ALBANY - A fight for the future of charter schools is brewing in Albany involving New York's top political leaders and well-financed lobbyists.
Gov. Andrew M. Cuomo has vowed to end what he called the "monopoly" on public education held by teachers unions, school boards and other lobbying groups. Now his promise to bolster charter schools is being joined by Senate Republicans emboldened by their unlikely takeover of the chamber's majority as a result of this month's election.
That potential alliance could be tested as early as December, in a possible special session, just months after Senate Democrats, teachers unions and New York City Mayor Bill de Blasio had tilted the momentum away from charter schools.
"The climate in Albany this year is ripe for the governor to be bold," said Jenny Sedlis of StudentsFirstNY, a charter schools advocacy group. That group's board members include billionaire activist investor Carl Icahn; former New York City schools Chancellor Joel Klein and politically influential charter school operator Eva Moskowitz.
Cuomo and the incoming Senate Republican majority want to remove or greatly raise the limit on the number of the publicly funded, privately run schools. Charter schools were created under a 1998 state law that provides an alternative to failing public schools and a way to experiment with longer school days and other innovations.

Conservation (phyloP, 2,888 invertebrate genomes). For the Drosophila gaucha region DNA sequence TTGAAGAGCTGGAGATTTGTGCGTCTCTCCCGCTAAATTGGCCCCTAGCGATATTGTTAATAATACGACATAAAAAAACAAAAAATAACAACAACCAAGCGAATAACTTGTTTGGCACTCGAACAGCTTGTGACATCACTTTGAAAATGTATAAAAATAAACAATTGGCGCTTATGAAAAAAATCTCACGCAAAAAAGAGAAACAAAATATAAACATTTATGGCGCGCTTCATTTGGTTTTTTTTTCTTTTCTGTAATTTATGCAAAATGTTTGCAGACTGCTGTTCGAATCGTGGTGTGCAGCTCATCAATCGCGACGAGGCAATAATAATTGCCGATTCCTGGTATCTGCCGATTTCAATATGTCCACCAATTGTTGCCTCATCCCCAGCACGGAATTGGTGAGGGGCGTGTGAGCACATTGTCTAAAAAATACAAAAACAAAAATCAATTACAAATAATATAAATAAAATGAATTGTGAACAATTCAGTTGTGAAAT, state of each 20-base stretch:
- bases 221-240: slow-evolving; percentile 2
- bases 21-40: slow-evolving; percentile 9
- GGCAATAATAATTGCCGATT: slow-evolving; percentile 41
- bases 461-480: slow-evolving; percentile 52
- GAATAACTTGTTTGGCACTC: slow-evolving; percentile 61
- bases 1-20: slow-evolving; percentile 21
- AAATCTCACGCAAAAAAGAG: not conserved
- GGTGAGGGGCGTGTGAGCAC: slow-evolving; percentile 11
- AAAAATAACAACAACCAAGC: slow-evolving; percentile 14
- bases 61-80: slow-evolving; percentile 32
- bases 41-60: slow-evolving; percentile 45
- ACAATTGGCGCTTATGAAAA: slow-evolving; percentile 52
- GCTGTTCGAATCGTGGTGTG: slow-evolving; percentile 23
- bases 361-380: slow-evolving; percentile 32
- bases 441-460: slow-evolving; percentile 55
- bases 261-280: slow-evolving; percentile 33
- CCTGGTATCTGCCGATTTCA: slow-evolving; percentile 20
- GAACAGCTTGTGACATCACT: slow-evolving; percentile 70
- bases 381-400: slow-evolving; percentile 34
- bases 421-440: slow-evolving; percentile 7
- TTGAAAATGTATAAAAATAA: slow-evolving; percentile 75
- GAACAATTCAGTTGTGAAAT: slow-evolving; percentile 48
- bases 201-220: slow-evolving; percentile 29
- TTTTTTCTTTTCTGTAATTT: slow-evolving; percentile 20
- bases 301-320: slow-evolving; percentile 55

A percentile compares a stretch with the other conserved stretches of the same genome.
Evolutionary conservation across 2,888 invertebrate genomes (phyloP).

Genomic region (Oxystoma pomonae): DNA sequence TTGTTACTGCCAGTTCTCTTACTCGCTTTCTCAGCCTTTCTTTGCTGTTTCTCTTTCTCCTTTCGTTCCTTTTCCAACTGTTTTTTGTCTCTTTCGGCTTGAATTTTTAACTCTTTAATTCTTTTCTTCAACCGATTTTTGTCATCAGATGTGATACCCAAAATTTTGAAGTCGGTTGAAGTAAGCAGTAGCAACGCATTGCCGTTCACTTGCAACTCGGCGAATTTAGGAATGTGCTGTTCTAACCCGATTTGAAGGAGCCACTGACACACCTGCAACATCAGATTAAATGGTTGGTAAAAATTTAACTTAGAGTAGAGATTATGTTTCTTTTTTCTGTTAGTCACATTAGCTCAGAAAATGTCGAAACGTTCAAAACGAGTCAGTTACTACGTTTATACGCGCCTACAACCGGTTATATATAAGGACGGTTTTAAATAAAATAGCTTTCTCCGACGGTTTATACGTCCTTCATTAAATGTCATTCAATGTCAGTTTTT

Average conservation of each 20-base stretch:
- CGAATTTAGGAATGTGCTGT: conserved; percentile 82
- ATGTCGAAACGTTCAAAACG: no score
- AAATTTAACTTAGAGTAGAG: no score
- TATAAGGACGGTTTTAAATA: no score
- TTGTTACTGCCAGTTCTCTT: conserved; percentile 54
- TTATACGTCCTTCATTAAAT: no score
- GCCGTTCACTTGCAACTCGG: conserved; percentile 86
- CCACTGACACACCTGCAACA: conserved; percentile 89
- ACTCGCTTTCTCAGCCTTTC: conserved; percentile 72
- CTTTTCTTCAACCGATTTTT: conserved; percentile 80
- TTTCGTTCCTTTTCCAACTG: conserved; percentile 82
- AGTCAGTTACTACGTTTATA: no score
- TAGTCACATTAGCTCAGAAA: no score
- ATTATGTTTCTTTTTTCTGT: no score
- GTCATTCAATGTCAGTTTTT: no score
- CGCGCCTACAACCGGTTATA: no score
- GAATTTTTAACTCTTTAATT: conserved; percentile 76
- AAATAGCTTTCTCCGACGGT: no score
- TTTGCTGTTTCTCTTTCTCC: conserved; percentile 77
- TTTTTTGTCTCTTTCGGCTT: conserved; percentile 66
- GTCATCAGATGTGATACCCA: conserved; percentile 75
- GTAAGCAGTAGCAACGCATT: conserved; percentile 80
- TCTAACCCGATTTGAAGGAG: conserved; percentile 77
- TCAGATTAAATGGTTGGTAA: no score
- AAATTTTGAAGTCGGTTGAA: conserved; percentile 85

"Charter schools will be the central issue in the early part of the [legislative] session," said one legislative staffer familiar with the discussions. A Republican senator said: "It's absolutely going to be big."
Currently, 311 charter schools have been approved statewide, 248 of which are open this school year, including five on Long Island serving more than 2,000 students. Charter schools teach 92,000 students statewide, with nearly 78 percent in New York City. A total of 158 charters remain available under the cap while supporters say the waiting list is more than 50,000 names long.
Four more charter schools were approved Tuesday by the state Board of Regents; the State University of New York, which has approved 117 charter schools, plans to consider more in January. Charter school students represent less than 4 percent of the total state school population.
A polarizing topic
Other proposals teed up for next year's legislative session include requiring that all charter schools either be provided space in traditional public schools or get more state aid to compensate for rent so that leases are less of a drain on instruction. In addition, renewal of the state law providing mayoral control of New York City schools is due to expire this year, and supporters of charter schools want to limit the power of local officials to block more charter schools in the city.